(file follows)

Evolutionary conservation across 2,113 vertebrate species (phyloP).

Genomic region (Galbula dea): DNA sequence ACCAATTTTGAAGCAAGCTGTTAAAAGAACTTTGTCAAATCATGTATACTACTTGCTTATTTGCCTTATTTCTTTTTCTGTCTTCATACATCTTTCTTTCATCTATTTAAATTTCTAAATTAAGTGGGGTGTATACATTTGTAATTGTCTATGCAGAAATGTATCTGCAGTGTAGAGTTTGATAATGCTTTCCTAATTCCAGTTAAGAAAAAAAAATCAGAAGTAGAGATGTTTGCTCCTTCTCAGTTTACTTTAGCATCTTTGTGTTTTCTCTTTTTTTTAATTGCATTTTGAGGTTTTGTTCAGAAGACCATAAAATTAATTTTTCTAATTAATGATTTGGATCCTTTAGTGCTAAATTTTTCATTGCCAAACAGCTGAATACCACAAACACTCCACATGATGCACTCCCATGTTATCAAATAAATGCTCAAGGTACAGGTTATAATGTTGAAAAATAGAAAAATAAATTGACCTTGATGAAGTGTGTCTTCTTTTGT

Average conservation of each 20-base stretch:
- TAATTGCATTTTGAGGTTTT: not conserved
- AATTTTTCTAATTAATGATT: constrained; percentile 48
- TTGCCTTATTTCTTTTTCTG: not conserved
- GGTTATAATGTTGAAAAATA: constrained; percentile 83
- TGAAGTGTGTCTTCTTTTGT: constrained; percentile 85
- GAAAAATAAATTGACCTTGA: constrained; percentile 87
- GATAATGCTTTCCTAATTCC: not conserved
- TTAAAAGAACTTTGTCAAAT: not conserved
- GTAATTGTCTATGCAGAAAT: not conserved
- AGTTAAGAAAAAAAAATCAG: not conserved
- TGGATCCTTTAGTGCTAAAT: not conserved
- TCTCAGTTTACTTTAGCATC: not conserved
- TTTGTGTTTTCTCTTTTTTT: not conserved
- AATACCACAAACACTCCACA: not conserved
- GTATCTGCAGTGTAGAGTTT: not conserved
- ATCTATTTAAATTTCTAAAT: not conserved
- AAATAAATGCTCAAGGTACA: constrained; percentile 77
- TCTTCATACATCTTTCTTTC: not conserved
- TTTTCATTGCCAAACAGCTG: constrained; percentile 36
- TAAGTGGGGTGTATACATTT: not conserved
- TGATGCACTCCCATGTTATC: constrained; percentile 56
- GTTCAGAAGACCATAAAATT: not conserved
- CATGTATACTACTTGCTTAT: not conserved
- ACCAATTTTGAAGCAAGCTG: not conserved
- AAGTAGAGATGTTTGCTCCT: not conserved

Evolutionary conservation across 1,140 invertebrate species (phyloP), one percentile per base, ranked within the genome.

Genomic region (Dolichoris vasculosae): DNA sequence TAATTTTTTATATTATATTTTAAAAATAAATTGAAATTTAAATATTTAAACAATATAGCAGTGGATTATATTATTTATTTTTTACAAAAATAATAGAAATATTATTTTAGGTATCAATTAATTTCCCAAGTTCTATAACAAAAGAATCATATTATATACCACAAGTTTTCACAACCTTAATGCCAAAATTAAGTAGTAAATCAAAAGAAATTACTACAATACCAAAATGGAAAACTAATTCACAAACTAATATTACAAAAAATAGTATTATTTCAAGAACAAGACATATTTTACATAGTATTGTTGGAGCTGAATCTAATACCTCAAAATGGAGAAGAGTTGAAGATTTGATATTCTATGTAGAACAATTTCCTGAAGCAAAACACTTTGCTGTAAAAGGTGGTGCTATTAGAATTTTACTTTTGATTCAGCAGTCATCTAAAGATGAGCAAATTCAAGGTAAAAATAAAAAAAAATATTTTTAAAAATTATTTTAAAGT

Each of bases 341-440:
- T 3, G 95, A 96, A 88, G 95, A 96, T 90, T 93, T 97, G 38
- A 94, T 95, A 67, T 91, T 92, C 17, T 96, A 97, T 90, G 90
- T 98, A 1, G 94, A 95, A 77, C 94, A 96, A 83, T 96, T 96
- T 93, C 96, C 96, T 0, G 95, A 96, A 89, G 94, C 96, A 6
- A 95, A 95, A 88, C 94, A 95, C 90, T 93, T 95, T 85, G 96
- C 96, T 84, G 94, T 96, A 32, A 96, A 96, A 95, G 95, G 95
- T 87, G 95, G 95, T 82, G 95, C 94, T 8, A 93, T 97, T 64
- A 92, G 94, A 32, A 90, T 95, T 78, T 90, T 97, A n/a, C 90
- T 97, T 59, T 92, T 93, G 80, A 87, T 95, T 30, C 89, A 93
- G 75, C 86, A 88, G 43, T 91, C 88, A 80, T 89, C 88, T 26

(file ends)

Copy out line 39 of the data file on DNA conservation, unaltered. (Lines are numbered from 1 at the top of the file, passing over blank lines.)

- A 92, G 94, A 32, A 90, T 95, T 78, T 90, T 97, A n/a, C 90